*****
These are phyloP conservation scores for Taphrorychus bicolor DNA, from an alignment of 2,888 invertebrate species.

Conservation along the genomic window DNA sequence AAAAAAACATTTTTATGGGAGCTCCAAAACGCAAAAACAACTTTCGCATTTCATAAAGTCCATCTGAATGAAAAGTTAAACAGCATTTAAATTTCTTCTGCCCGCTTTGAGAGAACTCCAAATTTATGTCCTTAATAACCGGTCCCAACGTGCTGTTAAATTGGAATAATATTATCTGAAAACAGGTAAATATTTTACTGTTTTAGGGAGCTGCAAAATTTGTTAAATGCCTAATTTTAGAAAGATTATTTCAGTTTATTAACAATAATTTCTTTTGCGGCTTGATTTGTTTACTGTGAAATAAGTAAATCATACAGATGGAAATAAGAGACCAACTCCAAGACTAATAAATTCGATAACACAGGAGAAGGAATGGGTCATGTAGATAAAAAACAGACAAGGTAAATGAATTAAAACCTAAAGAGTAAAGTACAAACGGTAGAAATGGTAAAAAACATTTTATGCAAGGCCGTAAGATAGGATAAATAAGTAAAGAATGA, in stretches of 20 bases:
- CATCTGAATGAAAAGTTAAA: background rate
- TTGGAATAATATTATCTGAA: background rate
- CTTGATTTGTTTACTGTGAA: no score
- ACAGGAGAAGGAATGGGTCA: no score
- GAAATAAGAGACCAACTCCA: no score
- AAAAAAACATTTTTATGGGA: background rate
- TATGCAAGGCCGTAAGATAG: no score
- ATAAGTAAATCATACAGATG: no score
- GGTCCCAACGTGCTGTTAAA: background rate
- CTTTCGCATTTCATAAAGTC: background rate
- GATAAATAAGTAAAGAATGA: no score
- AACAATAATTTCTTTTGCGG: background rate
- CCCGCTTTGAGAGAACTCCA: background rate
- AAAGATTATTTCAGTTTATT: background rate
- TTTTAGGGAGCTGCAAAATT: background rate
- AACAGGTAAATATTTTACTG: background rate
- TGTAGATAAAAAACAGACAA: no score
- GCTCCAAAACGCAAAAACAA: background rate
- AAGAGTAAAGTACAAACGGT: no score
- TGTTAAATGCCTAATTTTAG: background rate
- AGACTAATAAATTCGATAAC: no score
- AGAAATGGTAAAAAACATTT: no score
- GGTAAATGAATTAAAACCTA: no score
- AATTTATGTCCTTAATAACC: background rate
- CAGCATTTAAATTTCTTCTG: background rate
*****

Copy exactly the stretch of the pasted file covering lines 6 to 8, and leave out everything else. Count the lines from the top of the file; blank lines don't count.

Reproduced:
- ACAGGAGAAGGAATGGGTCA: no score
- GAAATAAGAGACCAACTCCA: no score
- AAAAAAACATTTTTATGGGA: background rate